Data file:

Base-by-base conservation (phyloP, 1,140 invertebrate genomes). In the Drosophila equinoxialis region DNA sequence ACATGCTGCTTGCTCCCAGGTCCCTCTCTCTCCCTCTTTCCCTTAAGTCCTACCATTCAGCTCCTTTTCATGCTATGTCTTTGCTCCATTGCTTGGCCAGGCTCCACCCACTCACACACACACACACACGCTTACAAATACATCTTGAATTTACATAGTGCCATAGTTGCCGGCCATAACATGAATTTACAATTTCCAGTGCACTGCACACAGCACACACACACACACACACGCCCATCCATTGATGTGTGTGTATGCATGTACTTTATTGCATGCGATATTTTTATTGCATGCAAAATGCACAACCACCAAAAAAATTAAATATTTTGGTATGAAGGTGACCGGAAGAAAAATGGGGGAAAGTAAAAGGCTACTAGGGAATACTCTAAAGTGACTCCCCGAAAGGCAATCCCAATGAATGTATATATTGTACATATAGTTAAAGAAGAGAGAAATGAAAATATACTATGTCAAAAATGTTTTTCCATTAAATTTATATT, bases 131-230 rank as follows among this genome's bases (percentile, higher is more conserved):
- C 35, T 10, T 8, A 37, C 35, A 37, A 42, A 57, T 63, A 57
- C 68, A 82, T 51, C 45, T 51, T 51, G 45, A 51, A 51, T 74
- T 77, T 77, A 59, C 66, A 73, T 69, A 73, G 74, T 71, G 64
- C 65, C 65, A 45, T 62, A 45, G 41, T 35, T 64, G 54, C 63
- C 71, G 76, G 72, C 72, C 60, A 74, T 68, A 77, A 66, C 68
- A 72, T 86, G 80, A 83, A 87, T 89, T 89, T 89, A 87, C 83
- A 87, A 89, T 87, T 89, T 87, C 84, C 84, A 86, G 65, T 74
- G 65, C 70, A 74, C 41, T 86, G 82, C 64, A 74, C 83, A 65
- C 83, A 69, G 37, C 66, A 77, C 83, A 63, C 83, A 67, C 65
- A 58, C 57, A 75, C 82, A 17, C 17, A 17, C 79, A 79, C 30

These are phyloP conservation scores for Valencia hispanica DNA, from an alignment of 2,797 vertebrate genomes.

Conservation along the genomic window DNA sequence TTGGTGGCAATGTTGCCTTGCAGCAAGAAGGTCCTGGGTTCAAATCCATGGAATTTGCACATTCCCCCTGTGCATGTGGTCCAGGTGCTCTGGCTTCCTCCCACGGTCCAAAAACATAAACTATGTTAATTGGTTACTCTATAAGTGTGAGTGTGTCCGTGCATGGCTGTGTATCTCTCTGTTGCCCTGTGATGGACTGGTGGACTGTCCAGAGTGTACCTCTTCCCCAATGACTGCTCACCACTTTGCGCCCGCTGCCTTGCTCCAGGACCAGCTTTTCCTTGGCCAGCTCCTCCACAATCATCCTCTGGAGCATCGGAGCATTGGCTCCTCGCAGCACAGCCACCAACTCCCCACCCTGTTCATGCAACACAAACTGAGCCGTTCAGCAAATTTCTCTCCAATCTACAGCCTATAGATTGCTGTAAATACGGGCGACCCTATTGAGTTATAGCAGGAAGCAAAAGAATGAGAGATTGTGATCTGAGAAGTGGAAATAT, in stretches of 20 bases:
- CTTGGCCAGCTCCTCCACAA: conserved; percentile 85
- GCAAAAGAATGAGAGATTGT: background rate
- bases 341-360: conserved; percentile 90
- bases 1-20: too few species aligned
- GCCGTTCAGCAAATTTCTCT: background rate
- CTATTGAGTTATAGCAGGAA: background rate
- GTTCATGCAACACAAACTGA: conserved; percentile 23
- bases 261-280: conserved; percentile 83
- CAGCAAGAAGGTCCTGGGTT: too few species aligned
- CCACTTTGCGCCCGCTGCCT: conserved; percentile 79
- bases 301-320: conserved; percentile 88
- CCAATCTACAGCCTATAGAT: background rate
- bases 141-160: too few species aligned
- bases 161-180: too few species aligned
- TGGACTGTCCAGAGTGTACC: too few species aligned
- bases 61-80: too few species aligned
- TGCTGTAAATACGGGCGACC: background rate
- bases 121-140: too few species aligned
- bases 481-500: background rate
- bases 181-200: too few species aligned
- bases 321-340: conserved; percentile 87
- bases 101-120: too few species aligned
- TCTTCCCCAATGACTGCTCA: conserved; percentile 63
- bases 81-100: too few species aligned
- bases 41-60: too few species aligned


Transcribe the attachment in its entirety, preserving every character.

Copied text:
Base-by-base conservation (phyloP, 1,140 invertebrate genomes). In the Drosophila equinoxialis region DNA sequence ACATGCTGCTTGCTCCCAGGTCCCTCTCTCTCCCTCTTTCCCTTAAGTCCTACCATTCAGCTCCTTTTCATGCTATGTCTTTGCTCCATTGCTTGGCCAGGCTCCACCCACTCACACACACACACACACGCTTACAAATACATCTTGAATTTACATAGTGCCATAGTTGCCGGCCATAACATGAATTTACAATTTCCAGTGCACTGCACACAGCACACACACACACACACACGCCCATCCATTGATGTGTGTGTATGCATGTACTTTATTGCATGCGATATTTTTATTGCATGCAAAATGCACAACCACCAAAAAAATTAAATATTTTGGTATGAAGGTGACCGGAAGAAAAATGGGGGAAAGTAAAAGGCTACTAGGGAATACTCTAAAGTGACTCCCCGAAAGGCAATCCCAATGAATGTATATATTGTACATATAGTTAAAGAAGAGAGAAATGAAAATATACTATGTCAAAAATGTTTTTCCATTAAATTTATATT, bases 131-230 rank as follows among this genome's bases (percentile, higher is more conserved):
- C 35, T 10, T 8, A 37, C 35, A 37, A 42, A 57, T 63, A 57
- C 68, A 82, T 51, C 45, T 51, T 51, G 45, A 51, A 51, T 74
- T 77, T 77, A 59, C 66, A 73, T 69, A 73, G 74, T 71, G 64
- C 65, C 65, A 45, T 62, A 45, G 41, T 35, T 64, G 54, C 63
- C 71, G 76, G 72, C 72, C 60, A 74, T 68, A 77, A 66, C 68
- A 72, T 86, G 80, A 83, A 87, T 89, T 89, T 89, A 87, C 83
- A 87, A 89, T 87, T 89, T 87, C 84, C 84, A 86, G 65, T 74
- G 65, C 70, A 74, C 41, T 86, G 82, C 64, A 74, C 83, A 65
- C 83, A 69, G 37, C 66, A 77, C 83, A 63, C 83, A 67, C 65
- A 58, C 57, A 75, C 82, A 17, C 17, A 17, C 79, A 79, C 30

These are phyloP conservation scores for Valencia hispanica DNA, from an alignment of 2,797 vertebrate genomes.

Conservation along the genomic window DNA sequence TTGGTGGCAATGTTGCCTTGCAGCAAGAAGGTCCTGGGTTCAAATCCATGGAATTTGCACATTCCCCCTGTGCATGTGGTCCAGGTGCTCTGGCTTCCTCCCACGGTCCAAAAACATAAACTATGTTAATTGGTTACTCTATAAGTGTGAGTGTGTCCGTGCATGGCTGTGTATCTCTCTGTTGCCCTGTGATGGACTGGTGGACTGTCCAGAGTGTACCTCTTCCCCAATGACTGCTCACCACTTTGCGCCCGCTGCCTTGCTCCAGGACCAGCTTTTCCTTGGCCAGCTCCTCCACAATCATCCTCTGGAGCATCGGAGCATTGGCTCCTCGCAGCACAGCCACCAACTCCCCACCCTGTTCATGCAACACAAACTGAGCCGTTCAGCAAATTTCTCTCCAATCTACAGCCTATAGATTGCTGTAAATACGGGCGACCCTATTGAGTTATAGCAGGAAGCAAAAGAATGAGAGATTGTGATCTGAGAAGTGGAAATAT, in stretches of 20 bases:
- CTTGGCCAGCTCCTCCACAA: conserved; percentile 85
- GCAAAAGAATGAGAGATTGT: background rate
- bases 341-360: conserved; percentile 90
- bases 1-20: too few species aligned
- GCCGTTCAGCAAATTTCTCT: background rate
- CTATTGAGTTATAGCAGGAA: background rate
- GTTCATGCAACACAAACTGA: conserved; percentile 23
- bases 261-280: conserved; percentile 83
- CAGCAAGAAGGTCCTGGGTT: too few species aligned
- CCACTTTGCGCCCGCTGCCT: conserved; percentile 79
- bases 301-320: conserved; percentile 88
- CCAATCTACAGCCTATAGAT: background rate
- bases 141-160: too few species aligned
- bases 161-180: too few species aligned
- TGGACTGTCCAGAGTGTACC: too few species aligned
- bases 61-80: too few species aligned
- TGCTGTAAATACGGGCGACC: background rate
- bases 121-140: too few species aligned
- bases 481-500: background rate
- bases 181-200: too few species aligned
- bases 321-340: conserved; percentile 87
- bases 101-120: too few species aligned
- TCTTCCCCAATGACTGCTCA: conserved; percentile 63
- bases 81-100: too few species aligned
- bases 41-60: too few species aligned